Easier Exams? Bankers Say It Just Isn't True

Despite the lip service in Washington about an easing of bank examination standards, there is mounting evidence that the watchdogs are being as tough as ever.

"I'm not a regulator basher, but regulators are applying badcase scenarios to places that may not be exhibiting bad cases," said Robert E. Greene, an executive vice president at First Interstate Bancorp and president-elect of Robert Morris Associates, the trade group for commercial lenders.

"They're applying the rigorous standards used for the major banks and applying them to the rest of the industry. Not all economies are broken like New England."

While it is unclear whether standards have actually been tightened, regulators appear to be following the most conservative guidelines and reviewing a broader range of loans. That could have a negative impact on the third-quarter earnings of banks that have not aggressively reserved against potential problems, analysts say.

"We believe more conservative valuation assumptions are being employed," Thomas H. Hanley, the chief banking analyst at Salomon Brothers Inc., wrote in a report last month after regulators forced Wells Fargo & Co. to set aside $350 million in reserves.

"If the standard truly is tightening, other banks likely will face similar unpleasant surprises," he wrote.

Officials Defend Practices

Government officials defend their regulatory practices, saying they reflect the worsening economic climate. A top official at the Office of the Comptroller of Currency, which regulates nationally chartered banks, stressed that standards used by examiners in the field have not changed.

Rather, said Jimmy Barton, deputy Comptroller for multinational banking, "credits are under economic stress, and they're beginning to show weaknesses. It's not a matter that standards are different. . . . The underlying credits are changing."

Examinations by the Comptroller's office are broader this year. The agency has changed the way it examines banks' portfolios by reviewing at least 30% of all loans held by national banks rather than employing exams targeted to specific classifications, such as real estate. If problems arise, the agency may expand the review to a larger share of a bank's portfolio, a spokeswoman said.

Shared Credits Reviewed

Mr. Barton acknowledged that more banks are being reviewed under the Shared National Credit Examination, a joint regulatory examination of all nationally syndicated loans, because a greater number of banks hold the widely syndicated loans.

The Shared National Credit Examination is complete for most agent banks. Final evaluations will be sent to holders of the loans sometime this month.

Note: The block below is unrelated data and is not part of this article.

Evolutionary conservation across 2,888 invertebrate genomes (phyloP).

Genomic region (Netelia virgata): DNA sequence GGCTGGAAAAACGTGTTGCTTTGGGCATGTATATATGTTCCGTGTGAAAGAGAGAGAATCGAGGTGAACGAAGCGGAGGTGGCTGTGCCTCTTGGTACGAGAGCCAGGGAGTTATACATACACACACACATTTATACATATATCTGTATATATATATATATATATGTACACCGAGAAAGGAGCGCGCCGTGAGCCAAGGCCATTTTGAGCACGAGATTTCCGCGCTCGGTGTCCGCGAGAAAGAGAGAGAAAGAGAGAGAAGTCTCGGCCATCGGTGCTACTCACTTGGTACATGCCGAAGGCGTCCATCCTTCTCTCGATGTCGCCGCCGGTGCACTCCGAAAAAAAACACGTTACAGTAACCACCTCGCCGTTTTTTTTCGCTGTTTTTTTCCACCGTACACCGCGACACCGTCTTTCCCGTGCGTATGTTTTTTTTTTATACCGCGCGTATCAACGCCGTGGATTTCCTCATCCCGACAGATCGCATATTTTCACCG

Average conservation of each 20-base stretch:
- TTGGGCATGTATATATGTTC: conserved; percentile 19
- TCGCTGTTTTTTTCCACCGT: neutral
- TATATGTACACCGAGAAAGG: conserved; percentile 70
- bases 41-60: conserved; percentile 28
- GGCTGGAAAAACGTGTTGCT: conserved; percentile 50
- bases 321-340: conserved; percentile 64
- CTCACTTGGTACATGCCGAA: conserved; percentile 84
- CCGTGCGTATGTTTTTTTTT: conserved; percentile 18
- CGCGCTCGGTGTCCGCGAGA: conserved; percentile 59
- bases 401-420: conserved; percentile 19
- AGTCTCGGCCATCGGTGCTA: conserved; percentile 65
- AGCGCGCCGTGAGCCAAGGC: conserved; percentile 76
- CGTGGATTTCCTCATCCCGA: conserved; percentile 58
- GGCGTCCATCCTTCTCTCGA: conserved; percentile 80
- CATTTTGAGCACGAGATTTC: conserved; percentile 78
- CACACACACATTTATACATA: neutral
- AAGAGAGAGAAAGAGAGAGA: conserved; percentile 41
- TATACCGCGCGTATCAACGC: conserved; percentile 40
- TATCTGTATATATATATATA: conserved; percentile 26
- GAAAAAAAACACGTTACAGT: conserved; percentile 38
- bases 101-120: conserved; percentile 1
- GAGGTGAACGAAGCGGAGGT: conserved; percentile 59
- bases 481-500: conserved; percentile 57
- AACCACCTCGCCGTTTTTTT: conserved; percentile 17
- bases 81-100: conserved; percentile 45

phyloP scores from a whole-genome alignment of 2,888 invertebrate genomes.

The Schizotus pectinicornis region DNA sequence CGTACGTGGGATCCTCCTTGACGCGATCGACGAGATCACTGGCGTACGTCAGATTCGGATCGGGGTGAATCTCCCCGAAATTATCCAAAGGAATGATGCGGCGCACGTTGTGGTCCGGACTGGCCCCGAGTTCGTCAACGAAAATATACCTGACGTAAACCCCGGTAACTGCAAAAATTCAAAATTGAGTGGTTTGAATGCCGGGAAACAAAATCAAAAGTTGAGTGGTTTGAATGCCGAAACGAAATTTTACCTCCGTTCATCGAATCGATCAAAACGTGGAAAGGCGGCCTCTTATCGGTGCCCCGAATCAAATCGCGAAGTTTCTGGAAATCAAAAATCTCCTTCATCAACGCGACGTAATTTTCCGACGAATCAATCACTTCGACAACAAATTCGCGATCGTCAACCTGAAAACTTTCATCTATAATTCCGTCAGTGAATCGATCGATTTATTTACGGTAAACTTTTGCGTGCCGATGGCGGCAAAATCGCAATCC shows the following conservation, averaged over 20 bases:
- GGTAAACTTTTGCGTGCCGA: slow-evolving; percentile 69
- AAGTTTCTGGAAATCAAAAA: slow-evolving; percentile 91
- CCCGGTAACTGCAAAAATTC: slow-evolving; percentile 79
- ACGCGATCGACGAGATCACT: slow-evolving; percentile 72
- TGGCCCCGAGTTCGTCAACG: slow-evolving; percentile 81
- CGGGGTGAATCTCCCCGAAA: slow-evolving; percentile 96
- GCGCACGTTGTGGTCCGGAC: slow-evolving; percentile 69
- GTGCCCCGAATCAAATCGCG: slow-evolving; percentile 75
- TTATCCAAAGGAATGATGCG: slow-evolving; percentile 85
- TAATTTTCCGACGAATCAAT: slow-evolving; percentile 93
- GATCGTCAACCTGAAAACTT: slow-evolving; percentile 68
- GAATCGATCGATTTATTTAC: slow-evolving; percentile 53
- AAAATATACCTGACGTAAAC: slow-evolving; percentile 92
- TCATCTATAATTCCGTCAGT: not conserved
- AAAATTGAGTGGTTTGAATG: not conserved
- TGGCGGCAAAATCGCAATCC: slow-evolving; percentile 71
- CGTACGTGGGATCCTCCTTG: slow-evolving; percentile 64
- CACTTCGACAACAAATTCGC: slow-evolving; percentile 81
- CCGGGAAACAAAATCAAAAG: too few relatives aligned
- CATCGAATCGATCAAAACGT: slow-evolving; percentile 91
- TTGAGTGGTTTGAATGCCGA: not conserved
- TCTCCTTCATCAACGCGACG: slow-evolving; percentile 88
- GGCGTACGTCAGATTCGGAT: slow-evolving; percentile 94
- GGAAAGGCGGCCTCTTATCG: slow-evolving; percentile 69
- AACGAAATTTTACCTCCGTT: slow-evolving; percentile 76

Mr. Barton denied allegations by Wells officials that the agency was looking two to three years out in concluding whether there is "doubt" that a loan can be paid.

"In my discussions with examiners, I do not believe they are looking that far down the road," he said.

There are no set rules to determine when a loan is doubtful. And the Comptroller's office has yet to publish final revisions of its circular 201, which gives banks road maps to determine when a loan is impaired and how much to reserve against it.

Mr. Barton acknowledged there is no specific standard or definition for regulators to follow. "Regulators are asked to use judgment," he said.

Frustrating Discrepancy

Bankers say they are frustrated by the discrepancy between what Washington regulators say and what field representatives do. Some bankers charge that regional regulators have not taken their cue from Washington to take bankers' feet out of the fire.

"The Comptroller says it has eased up in its approach, but without exception I'd say it hasn't been applied practically yet," said Joseph W. May, an executive vice president at Manufacturers National Bank of Detroit.

Added another banker with a sizable portfolio of loans to highly leverage companies: "The regulators have given lip service to forbearance, but in fact they've been more brutal than ever."

Mr. Barton said "We have tried our best to be consistent nationwide," but acknowledged that the agency "is very concerned about that."

He added that field representatives are being brought in to Washington to discuss both individual credits and applying guidelines consistently.

Ultimately, some bankers acknowledge that the tough stance taken by regulators is warranted given the savings and loan bailout and the condition of the industry.

"It's tough but fair," said William J. Rossman, president and chief executive of Mid-State Bank and Trust, Altoona, Pa.

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